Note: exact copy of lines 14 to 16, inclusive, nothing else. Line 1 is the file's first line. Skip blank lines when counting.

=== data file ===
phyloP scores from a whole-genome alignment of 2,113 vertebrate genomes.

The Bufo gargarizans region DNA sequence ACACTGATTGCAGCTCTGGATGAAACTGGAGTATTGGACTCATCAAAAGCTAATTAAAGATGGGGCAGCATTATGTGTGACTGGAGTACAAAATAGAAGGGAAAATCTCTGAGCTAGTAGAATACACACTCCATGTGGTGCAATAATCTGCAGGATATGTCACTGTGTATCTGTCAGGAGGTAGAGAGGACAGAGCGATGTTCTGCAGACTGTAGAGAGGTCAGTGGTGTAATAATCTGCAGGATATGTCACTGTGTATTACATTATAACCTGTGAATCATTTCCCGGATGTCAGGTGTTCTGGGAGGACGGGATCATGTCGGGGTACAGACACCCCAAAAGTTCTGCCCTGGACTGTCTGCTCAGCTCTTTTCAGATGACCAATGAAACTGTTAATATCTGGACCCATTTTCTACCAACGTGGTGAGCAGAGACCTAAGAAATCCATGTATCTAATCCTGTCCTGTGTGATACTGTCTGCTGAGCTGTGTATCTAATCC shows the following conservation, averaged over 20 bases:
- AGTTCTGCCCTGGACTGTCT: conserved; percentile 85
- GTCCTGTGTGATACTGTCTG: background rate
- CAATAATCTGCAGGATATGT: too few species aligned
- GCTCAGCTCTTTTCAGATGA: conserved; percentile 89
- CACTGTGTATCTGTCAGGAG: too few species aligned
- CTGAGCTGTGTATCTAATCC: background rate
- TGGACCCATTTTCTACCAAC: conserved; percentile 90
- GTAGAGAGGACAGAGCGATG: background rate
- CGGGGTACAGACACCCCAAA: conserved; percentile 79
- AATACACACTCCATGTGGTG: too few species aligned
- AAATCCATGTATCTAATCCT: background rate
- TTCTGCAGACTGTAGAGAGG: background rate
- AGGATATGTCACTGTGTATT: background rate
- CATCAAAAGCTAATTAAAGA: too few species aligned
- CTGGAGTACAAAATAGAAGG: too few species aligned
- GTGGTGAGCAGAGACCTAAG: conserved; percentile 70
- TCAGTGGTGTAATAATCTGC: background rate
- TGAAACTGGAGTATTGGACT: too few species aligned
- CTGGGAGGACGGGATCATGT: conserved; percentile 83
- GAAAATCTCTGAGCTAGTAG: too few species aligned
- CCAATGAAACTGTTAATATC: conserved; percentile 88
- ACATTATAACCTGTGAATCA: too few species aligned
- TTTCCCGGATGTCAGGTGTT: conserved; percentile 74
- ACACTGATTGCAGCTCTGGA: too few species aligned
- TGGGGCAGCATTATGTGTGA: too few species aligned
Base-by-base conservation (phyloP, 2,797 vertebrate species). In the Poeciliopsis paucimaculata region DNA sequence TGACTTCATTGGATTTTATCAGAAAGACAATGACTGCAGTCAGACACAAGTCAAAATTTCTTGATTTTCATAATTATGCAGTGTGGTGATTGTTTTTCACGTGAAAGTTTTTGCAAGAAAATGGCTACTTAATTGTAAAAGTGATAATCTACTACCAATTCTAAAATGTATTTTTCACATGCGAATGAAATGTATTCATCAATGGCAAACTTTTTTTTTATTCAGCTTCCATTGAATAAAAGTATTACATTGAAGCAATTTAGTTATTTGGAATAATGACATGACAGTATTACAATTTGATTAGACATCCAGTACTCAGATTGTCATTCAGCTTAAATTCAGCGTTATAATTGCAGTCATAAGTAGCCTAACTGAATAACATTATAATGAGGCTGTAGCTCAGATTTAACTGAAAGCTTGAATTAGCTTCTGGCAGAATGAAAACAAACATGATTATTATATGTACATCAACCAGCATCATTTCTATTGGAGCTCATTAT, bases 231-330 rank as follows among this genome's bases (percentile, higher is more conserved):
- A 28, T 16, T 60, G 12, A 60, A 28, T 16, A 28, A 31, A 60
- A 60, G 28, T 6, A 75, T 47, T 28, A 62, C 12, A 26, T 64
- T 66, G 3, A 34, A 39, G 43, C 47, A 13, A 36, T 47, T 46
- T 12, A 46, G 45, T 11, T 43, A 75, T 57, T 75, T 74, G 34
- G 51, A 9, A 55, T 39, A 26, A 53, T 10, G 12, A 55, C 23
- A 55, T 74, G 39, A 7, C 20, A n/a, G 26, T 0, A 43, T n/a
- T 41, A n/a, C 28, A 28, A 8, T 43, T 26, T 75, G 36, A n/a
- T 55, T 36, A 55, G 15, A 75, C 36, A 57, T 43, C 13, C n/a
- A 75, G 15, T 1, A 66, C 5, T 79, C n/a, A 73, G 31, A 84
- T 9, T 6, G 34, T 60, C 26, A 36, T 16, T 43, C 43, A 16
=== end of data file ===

- TTCTGCAGACTGTAGAGAGG: background rate
- AGGATATGTCACTGTGTATT: background rate
- CATCAAAAGCTAATTAAAGA: too few species aligned